Beloved friends,

What do Ash Wednesday services, a hospital visit and an AA meeting have in common? On the surface, perhaps nothing. But this past Wednesday they were seamlessly woven together creating one of the most holy starts of Lent I have ever been gifted. It would have been enough to gather as we did both at noon and in the evening to walk together through the sacred Ash Wednesday liturgy inviting us, through word and sacrament, into this wilderness season. Those services were planned and prepared for well in advance and I was grateful for time together with you.

What wasn’t planned were two additional moments on Wednesday reminding me of the importance of what it means to be unashamedly committed to not only gathering as church but also being church in the world.

Earlier in the day I had spoken with the leader of the noon AA group and asked for permission to come down to the meeting before it ended at 1:00 to offer ashes to anyone wanting them. What happened cracked open my heart. Nearly every person at the meeting (a wonderfully eclectic gathering of a downtown meeting including business people and court-ordered attendees) came and stood in line and asked for ashes as well as special prayers. In person after person, nearly 40 in all, I saw the face of God staring back at me- beautiful, gritty, dirty, clean, groomed, disheveled, calm, agitated, loud, quiet- all of it present, and all of it wanting to be seen with no need to fix or fade, just be seen and blessed. With each application of ashes and the words “Remember you are dust, and to dust you shall return” I was keenly aware I had no idea what those words might mean to so many. Fortunately, I don’t need to know and instead am privileged to simply offer what we have to give with the belief that God is driving that bus.

Then later that day on behalf of our community I took ashes on a hospital visit. And lovely as that exchange was, it was predictable. What wasn’t predictable were the two nurses that stopped me in the hall and asked if I was a priest, (what gave that away- all black, clerical collar and a big ol’ ash sign of the cross on my forehead perhaps?) and did I have ashes with me. When they heard I did they asked if I would come to their nurses’ station and give them ashes because they couldn’t get to a church service. It was another unexpected and lovely moment of unexpected grace (and I am sure I got more out of it than they did), if not also somewhat uncomfortable standing in the hall. Looking back on it now it was perhaps another public witness to the importance of being a people of symbol and sacrament out in the world in hopes of shaping who and how we are everyday.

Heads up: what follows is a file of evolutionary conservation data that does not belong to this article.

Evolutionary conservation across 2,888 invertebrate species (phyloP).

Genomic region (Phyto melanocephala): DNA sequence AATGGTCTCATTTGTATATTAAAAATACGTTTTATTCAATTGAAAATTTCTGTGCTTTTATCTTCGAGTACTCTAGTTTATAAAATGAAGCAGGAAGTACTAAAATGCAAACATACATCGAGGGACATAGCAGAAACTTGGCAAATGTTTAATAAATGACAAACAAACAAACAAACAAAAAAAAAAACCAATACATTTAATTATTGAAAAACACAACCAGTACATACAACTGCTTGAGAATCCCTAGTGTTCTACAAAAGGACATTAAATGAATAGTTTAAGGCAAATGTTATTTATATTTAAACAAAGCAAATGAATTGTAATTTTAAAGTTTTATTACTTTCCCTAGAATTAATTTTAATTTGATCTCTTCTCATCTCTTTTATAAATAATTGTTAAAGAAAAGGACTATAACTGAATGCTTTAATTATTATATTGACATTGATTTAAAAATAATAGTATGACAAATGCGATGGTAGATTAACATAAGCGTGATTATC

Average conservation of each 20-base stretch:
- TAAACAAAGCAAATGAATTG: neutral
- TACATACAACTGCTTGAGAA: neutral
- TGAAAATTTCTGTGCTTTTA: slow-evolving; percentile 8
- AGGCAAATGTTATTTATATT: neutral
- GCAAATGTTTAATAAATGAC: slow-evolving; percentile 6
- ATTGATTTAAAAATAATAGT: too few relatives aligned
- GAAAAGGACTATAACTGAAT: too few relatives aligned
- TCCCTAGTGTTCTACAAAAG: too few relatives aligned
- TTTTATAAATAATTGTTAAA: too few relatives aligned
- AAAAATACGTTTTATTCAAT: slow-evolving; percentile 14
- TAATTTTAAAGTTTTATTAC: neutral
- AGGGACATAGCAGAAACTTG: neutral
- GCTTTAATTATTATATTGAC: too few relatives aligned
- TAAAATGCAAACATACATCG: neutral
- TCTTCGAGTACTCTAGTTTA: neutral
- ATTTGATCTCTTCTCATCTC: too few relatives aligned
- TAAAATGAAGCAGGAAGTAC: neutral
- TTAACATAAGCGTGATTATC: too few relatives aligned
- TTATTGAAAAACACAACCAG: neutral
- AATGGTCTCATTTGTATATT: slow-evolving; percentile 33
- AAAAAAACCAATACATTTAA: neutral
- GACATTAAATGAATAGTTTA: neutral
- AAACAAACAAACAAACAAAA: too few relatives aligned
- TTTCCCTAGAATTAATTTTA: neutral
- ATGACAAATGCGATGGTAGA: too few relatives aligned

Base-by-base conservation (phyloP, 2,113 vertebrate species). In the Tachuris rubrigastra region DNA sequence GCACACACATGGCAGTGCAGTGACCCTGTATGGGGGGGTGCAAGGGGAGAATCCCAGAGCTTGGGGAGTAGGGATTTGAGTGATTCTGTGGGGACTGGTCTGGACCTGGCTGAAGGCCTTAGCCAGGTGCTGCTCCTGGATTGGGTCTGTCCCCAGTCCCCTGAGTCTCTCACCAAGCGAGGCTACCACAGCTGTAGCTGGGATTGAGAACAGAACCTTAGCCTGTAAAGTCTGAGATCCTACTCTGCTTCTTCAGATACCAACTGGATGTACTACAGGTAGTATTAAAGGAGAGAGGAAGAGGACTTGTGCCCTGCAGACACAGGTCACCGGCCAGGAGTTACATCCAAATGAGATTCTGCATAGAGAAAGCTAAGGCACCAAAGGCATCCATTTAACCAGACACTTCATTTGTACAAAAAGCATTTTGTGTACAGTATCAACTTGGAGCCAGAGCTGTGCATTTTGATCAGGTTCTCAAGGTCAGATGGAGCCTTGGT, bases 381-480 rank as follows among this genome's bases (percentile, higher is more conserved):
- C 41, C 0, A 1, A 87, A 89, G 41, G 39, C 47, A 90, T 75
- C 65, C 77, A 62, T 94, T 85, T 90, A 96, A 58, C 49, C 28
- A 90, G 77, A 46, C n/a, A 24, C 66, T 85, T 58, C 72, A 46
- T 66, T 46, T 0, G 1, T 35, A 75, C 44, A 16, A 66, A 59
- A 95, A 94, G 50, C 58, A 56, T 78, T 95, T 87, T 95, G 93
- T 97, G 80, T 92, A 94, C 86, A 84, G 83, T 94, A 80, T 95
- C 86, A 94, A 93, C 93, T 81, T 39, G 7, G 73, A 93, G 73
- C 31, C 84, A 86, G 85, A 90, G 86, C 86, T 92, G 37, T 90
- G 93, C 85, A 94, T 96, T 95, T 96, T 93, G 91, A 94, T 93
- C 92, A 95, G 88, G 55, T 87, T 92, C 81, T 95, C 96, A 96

So now we are on our Lenten journey. I pray we each on our own, and also together, find time to see and hear and feel God’s grace along the way. Come home this Sunday and find the signs and symbols of our journey in our worship space, in our music and prayers, and on the faces of those who gather week after week hoping to glimpse a vision of the kingdom just waiting to be noticed. Please also consider joining the community for a Sunday morning class/conversation these next 3 Sundays, and/or on a Wednesday evening as we gather for a simple soup supper and a movie.

May you never forget that you are loved,


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